Classes & Standards of Fashion in the Late 1800s

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Classes & Standards of Fashion in the Late 1800s
In the late 1800s, women famously wore skirts that bulged at the back. (Hemera Technologies/PhotoObjects.net/Getty Images)

Fashion has always been a symbol of status in society. In the late 1800s, it was much the same. Men and women were held to certain standards of proper dress. You could tell someone's social standing by the clothing they wore, and many women spent time looking for up-to-date fashions at inexpensive prices. The late 1800s was also a time of change, as the birth of the sewing machine made fashionable items more accessible.

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Standards for Women

In the late 1800s, a lady would not leave the house without certain fashion staples, as it was considered improper. Beneath their dresses women wore pantalettes, an undergarment made of silk or linen, in addition to a chemise, a one-piece undergarment. Tiny waists were regarded as fashionable, so women wore corsets to draw in their waistlines.

By the 1850s, wide skirts were in style, causing women to wear hoops fashioned of wire. Next, women would pile on petticoats, a thin skirt worn beneath the dress. It was not unusual for a woman to wear five or six petticoats in the winter months. The dress was the finishing layer, in addition to gloves and a bonnet or hat.

Standards for Men

In the 1800s, men made the switch from breeches to trousers, making their standards of dress far more comfortable than what was expected of women. Men were, though, expected to appear in their best attire at all times. Men typically wore double-breasted suits. After 1840, the style for men was to wear their collars down with a vest over the shirt. A tail coat and top hat would complete the ensemble. Men were seldom seen without a hat in public.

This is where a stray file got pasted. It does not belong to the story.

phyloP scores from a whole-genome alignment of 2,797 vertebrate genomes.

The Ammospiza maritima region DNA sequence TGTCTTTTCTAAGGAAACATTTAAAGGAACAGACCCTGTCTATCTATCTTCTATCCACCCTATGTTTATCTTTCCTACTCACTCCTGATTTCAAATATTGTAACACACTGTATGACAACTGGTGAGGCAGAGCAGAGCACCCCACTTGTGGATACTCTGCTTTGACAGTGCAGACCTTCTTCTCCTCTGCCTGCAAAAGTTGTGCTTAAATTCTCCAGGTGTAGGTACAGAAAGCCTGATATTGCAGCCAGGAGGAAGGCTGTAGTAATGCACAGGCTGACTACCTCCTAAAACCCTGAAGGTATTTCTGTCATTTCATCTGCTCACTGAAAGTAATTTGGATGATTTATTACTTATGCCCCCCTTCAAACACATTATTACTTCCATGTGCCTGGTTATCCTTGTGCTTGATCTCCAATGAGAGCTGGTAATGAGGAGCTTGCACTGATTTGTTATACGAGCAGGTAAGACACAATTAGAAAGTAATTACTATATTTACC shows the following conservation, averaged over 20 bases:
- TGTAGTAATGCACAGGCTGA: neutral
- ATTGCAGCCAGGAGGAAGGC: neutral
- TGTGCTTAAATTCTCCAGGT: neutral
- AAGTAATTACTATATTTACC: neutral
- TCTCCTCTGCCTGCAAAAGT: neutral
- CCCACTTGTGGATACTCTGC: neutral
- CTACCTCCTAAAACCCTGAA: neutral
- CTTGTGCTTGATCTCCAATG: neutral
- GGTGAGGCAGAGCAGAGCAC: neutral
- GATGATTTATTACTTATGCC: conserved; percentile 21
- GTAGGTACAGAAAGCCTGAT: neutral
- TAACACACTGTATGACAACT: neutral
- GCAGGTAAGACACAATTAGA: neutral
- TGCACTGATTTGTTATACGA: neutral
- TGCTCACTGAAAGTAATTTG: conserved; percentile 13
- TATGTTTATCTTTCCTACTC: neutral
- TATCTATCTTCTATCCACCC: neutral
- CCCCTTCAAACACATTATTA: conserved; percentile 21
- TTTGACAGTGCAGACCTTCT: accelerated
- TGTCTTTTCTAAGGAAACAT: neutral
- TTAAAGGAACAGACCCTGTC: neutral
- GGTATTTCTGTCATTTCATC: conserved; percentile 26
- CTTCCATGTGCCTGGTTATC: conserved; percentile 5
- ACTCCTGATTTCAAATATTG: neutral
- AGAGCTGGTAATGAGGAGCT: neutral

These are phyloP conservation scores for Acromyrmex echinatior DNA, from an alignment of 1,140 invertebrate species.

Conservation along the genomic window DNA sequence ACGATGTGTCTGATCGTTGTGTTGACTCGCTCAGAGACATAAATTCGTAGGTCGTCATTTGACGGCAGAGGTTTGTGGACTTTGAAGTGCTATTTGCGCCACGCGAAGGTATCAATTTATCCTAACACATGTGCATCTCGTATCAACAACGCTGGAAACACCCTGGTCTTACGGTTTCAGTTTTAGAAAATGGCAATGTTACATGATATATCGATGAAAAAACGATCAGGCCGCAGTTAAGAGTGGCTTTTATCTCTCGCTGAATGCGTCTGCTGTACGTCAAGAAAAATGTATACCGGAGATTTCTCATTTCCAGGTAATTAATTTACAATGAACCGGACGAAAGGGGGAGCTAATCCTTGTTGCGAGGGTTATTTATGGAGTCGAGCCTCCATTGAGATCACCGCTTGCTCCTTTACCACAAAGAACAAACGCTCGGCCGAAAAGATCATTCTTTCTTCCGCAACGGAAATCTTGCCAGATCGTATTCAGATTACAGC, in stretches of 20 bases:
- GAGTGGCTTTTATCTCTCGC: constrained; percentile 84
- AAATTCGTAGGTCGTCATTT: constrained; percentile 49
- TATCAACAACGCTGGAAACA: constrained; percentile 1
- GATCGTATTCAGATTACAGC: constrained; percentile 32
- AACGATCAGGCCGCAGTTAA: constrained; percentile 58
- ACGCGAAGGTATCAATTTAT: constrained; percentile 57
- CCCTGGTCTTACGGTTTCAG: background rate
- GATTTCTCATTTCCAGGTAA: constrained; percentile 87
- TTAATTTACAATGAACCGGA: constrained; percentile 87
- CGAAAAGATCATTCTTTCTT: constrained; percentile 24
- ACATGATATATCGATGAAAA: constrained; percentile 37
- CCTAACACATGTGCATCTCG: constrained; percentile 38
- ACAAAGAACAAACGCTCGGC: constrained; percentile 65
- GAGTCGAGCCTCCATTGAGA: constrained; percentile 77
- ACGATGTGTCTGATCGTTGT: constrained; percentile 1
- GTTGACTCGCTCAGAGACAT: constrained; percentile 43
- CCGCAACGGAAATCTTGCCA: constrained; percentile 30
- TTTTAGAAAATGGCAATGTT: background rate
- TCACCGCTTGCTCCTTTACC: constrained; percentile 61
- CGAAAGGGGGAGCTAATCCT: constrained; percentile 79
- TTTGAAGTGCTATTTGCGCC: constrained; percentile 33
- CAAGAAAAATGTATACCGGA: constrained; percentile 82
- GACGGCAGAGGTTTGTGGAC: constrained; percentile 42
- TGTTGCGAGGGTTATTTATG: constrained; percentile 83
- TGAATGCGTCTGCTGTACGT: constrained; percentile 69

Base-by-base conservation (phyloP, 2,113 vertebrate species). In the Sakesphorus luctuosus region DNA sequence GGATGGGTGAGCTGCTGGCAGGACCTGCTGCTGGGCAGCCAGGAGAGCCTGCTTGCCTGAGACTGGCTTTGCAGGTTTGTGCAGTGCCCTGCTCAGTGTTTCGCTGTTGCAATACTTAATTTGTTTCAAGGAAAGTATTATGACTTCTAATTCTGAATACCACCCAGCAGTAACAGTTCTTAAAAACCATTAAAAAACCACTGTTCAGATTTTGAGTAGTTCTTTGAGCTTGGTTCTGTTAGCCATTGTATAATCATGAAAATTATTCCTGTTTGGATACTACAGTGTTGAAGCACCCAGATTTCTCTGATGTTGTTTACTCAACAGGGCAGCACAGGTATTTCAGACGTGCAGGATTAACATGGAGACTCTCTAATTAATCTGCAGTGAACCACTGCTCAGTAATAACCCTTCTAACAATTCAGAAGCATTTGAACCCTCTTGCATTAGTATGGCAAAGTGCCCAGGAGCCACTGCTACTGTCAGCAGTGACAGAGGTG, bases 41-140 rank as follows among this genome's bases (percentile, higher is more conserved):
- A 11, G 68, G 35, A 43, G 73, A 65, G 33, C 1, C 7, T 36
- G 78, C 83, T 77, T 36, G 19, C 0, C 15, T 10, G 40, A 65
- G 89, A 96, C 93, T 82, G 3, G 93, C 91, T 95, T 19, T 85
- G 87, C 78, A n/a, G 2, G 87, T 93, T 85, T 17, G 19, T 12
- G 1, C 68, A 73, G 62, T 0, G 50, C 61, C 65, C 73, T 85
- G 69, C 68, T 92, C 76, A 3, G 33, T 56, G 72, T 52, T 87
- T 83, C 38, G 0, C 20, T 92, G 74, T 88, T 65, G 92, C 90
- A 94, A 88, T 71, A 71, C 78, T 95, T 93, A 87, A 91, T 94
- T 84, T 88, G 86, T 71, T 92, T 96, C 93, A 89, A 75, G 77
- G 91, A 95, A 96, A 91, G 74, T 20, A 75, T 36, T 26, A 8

Classes

In the late 1800s, the average person owned few articles of clothing. Lower-class women owned as few as three dresses: one for church, one for everyday wear and one for social outings. Men might have two or three shirts and a pair of trousers for both summer and winter seasons. People of the lower class also made their own clothing. Both men and women participated in the making of clothes. Men took care of the hard manual labour, such as removing seed polls and separating fibres, while women would spin fibres for thread and weave thread into cloth.

You could gauge a man's class by the hat that he wore in the 1800s. Upper- and middle-class men wore top and bowler hats, while men from the lower classes wore caps made of cloth. You could also tell a person's class by the shoes they wore. Children from the lower classes typically didn't wear shoes. In 1890, charities called boot funds were formed to give shoes to children living in poverty.

Developments

The late 1800s saw many developments that also raised the standard of fashion. The sewing machine was invented in the 1840s, and as the years progressed, clothing became more affordable due to faster production. This allowed people from middle and lower classes to experience upper-class fashion at a lower price. In 1893, the first paper dress pattern was invented, ushering in an era of mass fashion production.

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